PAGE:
Sunday Sermon 3 November – Zacchaeus son of Abraham

Preacher: Bill Davey

Reading:  Luke 19:1-10

The Gospel Reading

 

Luke 19: 1 – 10    New International Version

Jesus entered Jericho and was passing through.

A man was there by the name of Zacchaeus; he was a chief tax collector and was wealthy.

 3 He wanted to see who Jesus was, but being a short man he could not, because of the crowd.

 4 So he ran ahead and climbed a sycamore-fig tree to see him,            since Jesus was coming that way.

 5 When Jesus reached the spot, he looked up and said to him,           “Zacchaeus, come down immediately. I must stay at yourhouse today.”

 6 So he came down at once and welcomed him gladly.

 7 All the people saw this and began to mutter, “He has gone   to be the guest of a ′sinner’.”

 8 But Zacchaeus stood up and said to the Lord, “Look, Lord! Here and now I give half of my possessions to the poor,and if I have cheated anybody out of anything, I will pay back four times the amount.”

 9 Jesus said to him, “Today salvation has come to this house, because this man, too, is a son of Abraham.

 10 For the Son of Man came to seek and to save what was lost.”

If we read verse 10 in isolation:  “For the Son of Man came to seek and to save what was lost.”   we may think we can dump responsibility for our personal salvation on the Lord and    just wait for Him to fix everything for us!  This is neither responsible, or Christian behaviour ― It is pure error.

There is a vital role for us to play ― to do our part. Remember the Greatest Commandment (Matt. 22: 37 ― 40):  37 “Love the Lord your God with all your heart and with all your soul and with all your mind.”

38 This is the first and greatest commandment.

39 And the second is like it: “Love your neighbor as yourself.

40 All the Law and the Prophets hang on these two commandments.”

 Earlier this week I received a copy of an article published recently in the New York Times:

The church, as we know it in America, is dying. Fewer and fewer people are participating in weekly services. Younger generations are staying away in record numbers.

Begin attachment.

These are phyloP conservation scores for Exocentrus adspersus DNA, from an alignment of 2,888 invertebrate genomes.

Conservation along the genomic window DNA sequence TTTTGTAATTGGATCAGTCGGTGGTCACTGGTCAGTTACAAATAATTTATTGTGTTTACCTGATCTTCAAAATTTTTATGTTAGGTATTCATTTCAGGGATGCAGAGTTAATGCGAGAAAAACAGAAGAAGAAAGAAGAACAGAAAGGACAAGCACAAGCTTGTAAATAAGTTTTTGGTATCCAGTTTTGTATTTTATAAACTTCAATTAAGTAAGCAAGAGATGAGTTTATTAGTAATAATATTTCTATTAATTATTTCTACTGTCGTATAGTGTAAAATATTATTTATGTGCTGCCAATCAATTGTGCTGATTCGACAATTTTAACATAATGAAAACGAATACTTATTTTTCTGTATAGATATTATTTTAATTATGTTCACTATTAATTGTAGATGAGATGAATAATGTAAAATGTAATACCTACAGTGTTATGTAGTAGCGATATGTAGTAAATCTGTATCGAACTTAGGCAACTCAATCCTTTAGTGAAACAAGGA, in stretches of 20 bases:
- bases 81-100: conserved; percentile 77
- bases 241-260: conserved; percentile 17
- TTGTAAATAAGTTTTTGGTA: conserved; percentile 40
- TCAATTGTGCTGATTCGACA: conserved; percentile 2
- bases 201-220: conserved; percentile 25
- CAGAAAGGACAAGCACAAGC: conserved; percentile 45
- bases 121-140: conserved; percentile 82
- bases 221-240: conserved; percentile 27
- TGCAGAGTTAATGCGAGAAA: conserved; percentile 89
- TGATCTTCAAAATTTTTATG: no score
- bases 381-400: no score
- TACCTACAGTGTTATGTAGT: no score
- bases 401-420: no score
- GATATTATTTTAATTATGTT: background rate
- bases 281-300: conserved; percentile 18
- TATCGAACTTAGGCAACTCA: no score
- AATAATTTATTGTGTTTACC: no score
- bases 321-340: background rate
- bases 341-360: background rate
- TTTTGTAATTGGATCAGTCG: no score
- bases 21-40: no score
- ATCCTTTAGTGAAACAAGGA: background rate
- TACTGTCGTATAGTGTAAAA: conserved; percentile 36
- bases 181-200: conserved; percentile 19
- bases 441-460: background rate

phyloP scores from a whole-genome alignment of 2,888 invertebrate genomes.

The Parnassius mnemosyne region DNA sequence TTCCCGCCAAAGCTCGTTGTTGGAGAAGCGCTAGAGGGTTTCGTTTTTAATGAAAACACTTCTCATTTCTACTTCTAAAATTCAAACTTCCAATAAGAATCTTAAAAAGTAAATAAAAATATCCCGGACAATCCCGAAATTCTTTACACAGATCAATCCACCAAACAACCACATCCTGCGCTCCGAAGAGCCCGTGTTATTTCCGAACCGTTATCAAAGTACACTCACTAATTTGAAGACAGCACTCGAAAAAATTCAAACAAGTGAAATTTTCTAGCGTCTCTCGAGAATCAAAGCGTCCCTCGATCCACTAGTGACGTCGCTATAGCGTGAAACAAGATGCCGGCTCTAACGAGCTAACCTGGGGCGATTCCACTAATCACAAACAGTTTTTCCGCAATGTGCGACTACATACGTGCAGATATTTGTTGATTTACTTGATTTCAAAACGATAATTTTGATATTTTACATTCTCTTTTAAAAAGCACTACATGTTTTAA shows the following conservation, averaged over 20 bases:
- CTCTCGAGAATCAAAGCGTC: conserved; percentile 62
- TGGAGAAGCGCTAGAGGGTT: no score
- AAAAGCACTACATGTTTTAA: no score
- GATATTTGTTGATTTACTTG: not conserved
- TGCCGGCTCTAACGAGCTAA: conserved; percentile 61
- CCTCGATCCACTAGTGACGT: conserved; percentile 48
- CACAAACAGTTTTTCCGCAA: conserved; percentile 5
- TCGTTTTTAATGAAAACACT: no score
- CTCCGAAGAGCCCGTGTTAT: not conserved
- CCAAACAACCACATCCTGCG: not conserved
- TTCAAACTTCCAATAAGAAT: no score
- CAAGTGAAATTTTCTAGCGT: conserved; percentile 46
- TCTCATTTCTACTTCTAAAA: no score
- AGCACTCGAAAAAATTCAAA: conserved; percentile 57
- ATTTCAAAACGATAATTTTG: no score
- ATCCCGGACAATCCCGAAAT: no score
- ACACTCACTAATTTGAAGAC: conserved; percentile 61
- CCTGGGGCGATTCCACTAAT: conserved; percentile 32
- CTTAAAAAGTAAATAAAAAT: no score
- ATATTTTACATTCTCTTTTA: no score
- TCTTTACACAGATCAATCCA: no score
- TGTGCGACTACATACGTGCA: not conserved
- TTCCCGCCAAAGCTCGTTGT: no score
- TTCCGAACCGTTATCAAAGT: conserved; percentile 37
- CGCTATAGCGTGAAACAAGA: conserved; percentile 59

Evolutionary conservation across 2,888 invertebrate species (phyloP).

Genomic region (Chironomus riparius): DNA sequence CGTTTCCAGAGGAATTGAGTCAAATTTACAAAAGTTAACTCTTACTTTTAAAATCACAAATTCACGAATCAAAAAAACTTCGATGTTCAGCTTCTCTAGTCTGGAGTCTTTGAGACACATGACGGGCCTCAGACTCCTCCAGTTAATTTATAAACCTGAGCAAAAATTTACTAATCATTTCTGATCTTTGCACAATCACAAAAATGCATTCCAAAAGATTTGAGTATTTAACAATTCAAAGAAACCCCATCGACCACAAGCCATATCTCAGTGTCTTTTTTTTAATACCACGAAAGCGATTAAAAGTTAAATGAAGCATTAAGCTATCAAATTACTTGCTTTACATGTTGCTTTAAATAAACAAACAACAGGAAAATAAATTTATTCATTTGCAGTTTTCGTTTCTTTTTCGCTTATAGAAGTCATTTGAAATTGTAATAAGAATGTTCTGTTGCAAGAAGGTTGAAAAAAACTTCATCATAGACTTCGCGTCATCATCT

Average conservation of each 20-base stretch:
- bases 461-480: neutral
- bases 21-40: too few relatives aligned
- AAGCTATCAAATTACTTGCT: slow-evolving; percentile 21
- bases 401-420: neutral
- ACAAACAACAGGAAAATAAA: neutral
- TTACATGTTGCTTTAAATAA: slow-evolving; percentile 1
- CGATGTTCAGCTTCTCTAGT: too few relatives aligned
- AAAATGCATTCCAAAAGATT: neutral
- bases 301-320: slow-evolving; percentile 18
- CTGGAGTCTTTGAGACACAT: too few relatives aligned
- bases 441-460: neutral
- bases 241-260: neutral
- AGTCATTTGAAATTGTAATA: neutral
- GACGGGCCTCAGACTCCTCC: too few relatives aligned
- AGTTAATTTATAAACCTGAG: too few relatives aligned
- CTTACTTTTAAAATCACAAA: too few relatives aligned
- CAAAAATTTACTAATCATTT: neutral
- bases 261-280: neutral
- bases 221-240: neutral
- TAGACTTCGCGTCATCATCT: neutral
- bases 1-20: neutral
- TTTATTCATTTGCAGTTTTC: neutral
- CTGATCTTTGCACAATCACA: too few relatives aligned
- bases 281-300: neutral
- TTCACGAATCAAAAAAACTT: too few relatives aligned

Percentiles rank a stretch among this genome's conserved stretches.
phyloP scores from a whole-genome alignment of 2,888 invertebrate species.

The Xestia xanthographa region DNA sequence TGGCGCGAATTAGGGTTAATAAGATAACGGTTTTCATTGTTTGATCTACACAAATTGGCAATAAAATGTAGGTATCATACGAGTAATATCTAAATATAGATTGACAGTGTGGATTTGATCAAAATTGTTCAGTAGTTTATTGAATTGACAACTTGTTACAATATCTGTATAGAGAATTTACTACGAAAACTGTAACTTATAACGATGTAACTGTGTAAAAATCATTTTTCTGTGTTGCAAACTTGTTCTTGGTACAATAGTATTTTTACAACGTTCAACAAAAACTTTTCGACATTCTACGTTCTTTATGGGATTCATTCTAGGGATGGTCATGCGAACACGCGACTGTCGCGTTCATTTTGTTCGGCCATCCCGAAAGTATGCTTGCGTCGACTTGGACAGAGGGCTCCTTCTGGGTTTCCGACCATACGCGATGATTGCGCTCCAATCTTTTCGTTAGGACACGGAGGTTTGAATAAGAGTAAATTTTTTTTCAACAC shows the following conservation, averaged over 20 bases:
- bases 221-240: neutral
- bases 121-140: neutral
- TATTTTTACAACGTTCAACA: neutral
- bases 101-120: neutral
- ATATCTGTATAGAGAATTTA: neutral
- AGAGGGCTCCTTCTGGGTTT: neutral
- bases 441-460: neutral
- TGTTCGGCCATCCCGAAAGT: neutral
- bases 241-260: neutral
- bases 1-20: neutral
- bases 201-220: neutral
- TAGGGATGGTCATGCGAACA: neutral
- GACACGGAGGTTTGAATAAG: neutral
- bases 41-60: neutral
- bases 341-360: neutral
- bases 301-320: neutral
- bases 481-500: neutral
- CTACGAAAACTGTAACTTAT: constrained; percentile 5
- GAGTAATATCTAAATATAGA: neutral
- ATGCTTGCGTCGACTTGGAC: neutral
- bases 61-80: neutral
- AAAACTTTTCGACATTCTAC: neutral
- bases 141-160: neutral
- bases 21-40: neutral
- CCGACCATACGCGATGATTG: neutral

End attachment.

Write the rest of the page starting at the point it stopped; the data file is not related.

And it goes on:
“After researching the attitudes of the “unchurched” and the “de-churched” – we’ve identified four frequently cited reasons people avoid church:

1. “You judge me — even before you know me.”

2. “You’re not interested in my thoughts or questions. You
only want to lecture me.”

3. “The church is filled with posers and know-it-alls.”

4. “I don’t experience God at church.”

This morning′s Scripture reading relates the account of Zacchaeus ― a businessman from Jericho, who was determined to see the young rabbli ― Jesus of Nazareth ― for himself!

“What can I do to see, or be close to, (or even encounter) the young rabbi named Jesus?”

Our Biblical account begins in a place called Jericho ― What do we know of this place?

 It involves Zacchaeus and a rabbi called Jesus ― What do we know about these two men?

 And other on-lookers make a significant contribution to the meeting ― What part did they play?

Let us reflect on what the words tell us as we read of this historic event.

Jesus entered Jericho and was passing through.

 

2 A man was there by the name of Zacchaeus; he was a chief tax collector and was wealthy.

Jericho was on the main trade route between Trans-Jordon and Jerusalem.

Refer: Joshua chapter 2    Rahab saves the Israelite spies during their reconnaissance.

Refer: Joshua chapters 5 and 6  Divine support, from the Captain of the Host, takes the City.

 

Note: 

Divine intervention and support made this the first successful conquest by the Israelites in the Promised Land. (The Lord together with His People can do exploits beyond comprehension).

 

Zacchaeus was a resident in Jericho, a chief tax collector and a wealthy man! He is a publican (public servant), a contractor working for the Roman  authorities. As such he is probably disliked, even despised by other residents asa traitor or collaborator with the army authorities of the day. He is purposeful,  prosperous, dignified and resourceful man, allbeit a little short in stature.